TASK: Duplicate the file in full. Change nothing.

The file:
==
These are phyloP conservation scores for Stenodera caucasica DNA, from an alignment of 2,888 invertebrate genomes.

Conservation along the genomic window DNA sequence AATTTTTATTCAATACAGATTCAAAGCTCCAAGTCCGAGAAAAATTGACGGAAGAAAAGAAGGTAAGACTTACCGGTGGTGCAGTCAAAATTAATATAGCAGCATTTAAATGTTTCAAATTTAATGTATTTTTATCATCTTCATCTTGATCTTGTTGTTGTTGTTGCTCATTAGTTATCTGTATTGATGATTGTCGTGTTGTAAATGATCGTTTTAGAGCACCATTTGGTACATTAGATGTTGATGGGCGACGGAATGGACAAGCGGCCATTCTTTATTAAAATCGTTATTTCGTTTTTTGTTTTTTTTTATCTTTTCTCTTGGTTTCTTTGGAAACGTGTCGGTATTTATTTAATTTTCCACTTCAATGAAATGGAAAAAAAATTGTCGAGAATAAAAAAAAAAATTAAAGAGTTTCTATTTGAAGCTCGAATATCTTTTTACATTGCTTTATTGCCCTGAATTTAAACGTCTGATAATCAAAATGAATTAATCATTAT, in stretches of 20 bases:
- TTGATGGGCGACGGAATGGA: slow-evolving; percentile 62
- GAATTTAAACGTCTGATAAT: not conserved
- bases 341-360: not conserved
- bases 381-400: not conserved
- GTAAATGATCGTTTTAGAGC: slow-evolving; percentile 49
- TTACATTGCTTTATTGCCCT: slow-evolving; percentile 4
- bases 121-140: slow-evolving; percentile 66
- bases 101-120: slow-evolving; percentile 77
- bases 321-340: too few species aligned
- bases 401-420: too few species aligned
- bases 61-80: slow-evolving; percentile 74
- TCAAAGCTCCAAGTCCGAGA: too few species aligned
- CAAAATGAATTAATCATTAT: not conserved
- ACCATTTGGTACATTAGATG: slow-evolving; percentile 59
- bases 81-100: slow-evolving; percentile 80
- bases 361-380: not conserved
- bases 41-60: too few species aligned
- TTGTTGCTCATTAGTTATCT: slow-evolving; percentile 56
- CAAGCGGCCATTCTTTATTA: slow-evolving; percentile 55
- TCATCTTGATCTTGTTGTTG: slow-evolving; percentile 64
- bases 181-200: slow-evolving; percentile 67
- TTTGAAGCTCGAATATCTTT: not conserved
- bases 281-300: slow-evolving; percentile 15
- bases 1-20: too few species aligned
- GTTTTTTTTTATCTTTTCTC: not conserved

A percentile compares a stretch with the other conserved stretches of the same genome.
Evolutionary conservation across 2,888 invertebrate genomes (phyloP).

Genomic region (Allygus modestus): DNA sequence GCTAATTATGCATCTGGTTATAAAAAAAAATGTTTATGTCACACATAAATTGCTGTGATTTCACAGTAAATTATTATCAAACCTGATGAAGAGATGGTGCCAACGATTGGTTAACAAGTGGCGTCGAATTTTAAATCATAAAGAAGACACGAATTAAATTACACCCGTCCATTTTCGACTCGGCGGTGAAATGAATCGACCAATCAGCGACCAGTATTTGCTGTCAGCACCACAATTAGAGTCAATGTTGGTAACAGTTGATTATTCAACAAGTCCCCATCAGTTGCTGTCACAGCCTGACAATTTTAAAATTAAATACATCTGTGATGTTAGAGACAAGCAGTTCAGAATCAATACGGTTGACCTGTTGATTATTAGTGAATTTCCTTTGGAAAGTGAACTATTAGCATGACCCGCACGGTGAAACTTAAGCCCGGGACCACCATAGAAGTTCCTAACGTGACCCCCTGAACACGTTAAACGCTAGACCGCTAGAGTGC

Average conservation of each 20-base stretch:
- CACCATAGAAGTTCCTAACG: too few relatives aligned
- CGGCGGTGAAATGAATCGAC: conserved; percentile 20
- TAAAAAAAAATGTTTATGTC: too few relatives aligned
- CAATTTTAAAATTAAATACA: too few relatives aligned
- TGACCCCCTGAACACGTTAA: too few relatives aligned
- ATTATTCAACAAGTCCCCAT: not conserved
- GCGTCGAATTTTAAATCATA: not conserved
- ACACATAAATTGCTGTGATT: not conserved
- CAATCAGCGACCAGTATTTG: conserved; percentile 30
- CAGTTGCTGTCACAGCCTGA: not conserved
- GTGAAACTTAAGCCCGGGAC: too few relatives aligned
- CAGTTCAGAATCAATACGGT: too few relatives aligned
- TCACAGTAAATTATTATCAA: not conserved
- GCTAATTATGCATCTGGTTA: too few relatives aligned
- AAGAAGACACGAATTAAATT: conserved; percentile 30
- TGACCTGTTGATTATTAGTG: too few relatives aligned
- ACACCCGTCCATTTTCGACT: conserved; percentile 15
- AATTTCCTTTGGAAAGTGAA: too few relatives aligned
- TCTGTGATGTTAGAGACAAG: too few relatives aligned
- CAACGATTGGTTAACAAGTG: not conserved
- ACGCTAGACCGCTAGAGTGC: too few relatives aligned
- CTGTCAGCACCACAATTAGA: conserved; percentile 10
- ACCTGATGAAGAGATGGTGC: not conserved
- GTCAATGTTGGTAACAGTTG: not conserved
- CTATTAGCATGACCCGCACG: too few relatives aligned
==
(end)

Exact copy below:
These are phyloP conservation scores for Stenodera caucasica DNA, from an alignment of 2,888 invertebrate genomes.

Conservation along the genomic window DNA sequence AATTTTTATTCAATACAGATTCAAAGCTCCAAGTCCGAGAAAAATTGACGGAAGAAAAGAAGGTAAGACTTACCGGTGGTGCAGTCAAAATTAATATAGCAGCATTTAAATGTTTCAAATTTAATGTATTTTTATCATCTTCATCTTGATCTTGTTGTTGTTGTTGCTCATTAGTTATCTGTATTGATGATTGTCGTGTTGTAAATGATCGTTTTAGAGCACCATTTGGTACATTAGATGTTGATGGGCGACGGAATGGACAAGCGGCCATTCTTTATTAAAATCGTTATTTCGTTTTTTGTTTTTTTTTATCTTTTCTCTTGGTTTCTTTGGAAACGTGTCGGTATTTATTTAATTTTCCACTTCAATGAAATGGAAAAAAAATTGTCGAGAATAAAAAAAAAAATTAAAGAGTTTCTATTTGAAGCTCGAATATCTTTTTACATTGCTTTATTGCCCTGAATTTAAACGTCTGATAATCAAAATGAATTAATCATTAT, in stretches of 20 bases:
- TTGATGGGCGACGGAATGGA: slow-evolving; percentile 62
- GAATTTAAACGTCTGATAAT: not conserved
- bases 341-360: not conserved
- bases 381-400: not conserved
- GTAAATGATCGTTTTAGAGC: slow-evolving; percentile 49
- TTACATTGCTTTATTGCCCT: slow-evolving; percentile 4
- bases 121-140: slow-evolving; percentile 66
- bases 101-120: slow-evolving; percentile 77
- bases 321-340: too few species aligned
- bases 401-420: too few species aligned
- bases 61-80: slow-evolving; percentile 74
- TCAAAGCTCCAAGTCCGAGA: too few species aligned
- CAAAATGAATTAATCATTAT: not conserved
- ACCATTTGGTACATTAGATG: slow-evolving; percentile 59
- bases 81-100: slow-evolving; percentile 80
- bases 361-380: not conserved
- bases 41-60: too few species aligned
- TTGTTGCTCATTAGTTATCT: slow-evolving; percentile 56
- CAAGCGGCCATTCTTTATTA: slow-evolving; percentile 55
- TCATCTTGATCTTGTTGTTG: slow-evolving; percentile 64
- bases 181-200: slow-evolving; percentile 67
- TTTGAAGCTCGAATATCTTT: not conserved
- bases 281-300: slow-evolving; percentile 15
- bases 1-20: too few species aligned
- GTTTTTTTTTATCTTTTCTC: not conserved

A percentile compares a stretch with the other conserved stretches of the same genome.
Evolutionary conservation across 2,888 invertebrate genomes (phyloP).

Genomic region (Allygus modestus): DNA sequence GCTAATTATGCATCTGGTTATAAAAAAAAATGTTTATGTCACACATAAATTGCTGTGATTTCACAGTAAATTATTATCAAACCTGATGAAGAGATGGTGCCAACGATTGGTTAACAAGTGGCGTCGAATTTTAAATCATAAAGAAGACACGAATTAAATTACACCCGTCCATTTTCGACTCGGCGGTGAAATGAATCGACCAATCAGCGACCAGTATTTGCTGTCAGCACCACAATTAGAGTCAATGTTGGTAACAGTTGATTATTCAACAAGTCCCCATCAGTTGCTGTCACAGCCTGACAATTTTAAAATTAAATACATCTGTGATGTTAGAGACAAGCAGTTCAGAATCAATACGGTTGACCTGTTGATTATTAGTGAATTTCCTTTGGAAAGTGAACTATTAGCATGACCCGCACGGTGAAACTTAAGCCCGGGACCACCATAGAAGTTCCTAACGTGACCCCCTGAACACGTTAAACGCTAGACCGCTAGAGTGC

Average conservation of each 20-base stretch:
- CACCATAGAAGTTCCTAACG: too few relatives aligned
- CGGCGGTGAAATGAATCGAC: conserved; percentile 20
- TAAAAAAAAATGTTTATGTC: too few relatives aligned
- CAATTTTAAAATTAAATACA: too few relatives aligned
- TGACCCCCTGAACACGTTAA: too few relatives aligned
- ATTATTCAACAAGTCCCCAT: not conserved
- GCGTCGAATTTTAAATCATA: not conserved
- ACACATAAATTGCTGTGATT: not conserved
- CAATCAGCGACCAGTATTTG: conserved; percentile 30
- CAGTTGCTGTCACAGCCTGA: not conserved
- GTGAAACTTAAGCCCGGGAC: too few relatives aligned
- CAGTTCAGAATCAATACGGT: too few relatives aligned
- TCACAGTAAATTATTATCAA: not conserved
- GCTAATTATGCATCTGGTTA: too few relatives aligned
- AAGAAGACACGAATTAAATT: conserved; percentile 30
- TGACCTGTTGATTATTAGTG: too few relatives aligned
- ACACCCGTCCATTTTCGACT: conserved; percentile 15
- AATTTCCTTTGGAAAGTGAA: too few relatives aligned
- TCTGTGATGTTAGAGACAAG: too few relatives aligned
- CAACGATTGGTTAACAAGTG: not conserved
- ACGCTAGACCGCTAGAGTGC: too few relatives aligned
- CTGTCAGCACCACAATTAGA: conserved; percentile 10
- ACCTGATGAAGAGATGGTGC: not conserved
- GTCAATGTTGGTAACAGTTG: not conserved
- CTATTAGCATGACCCGCACG: too few relatives aligned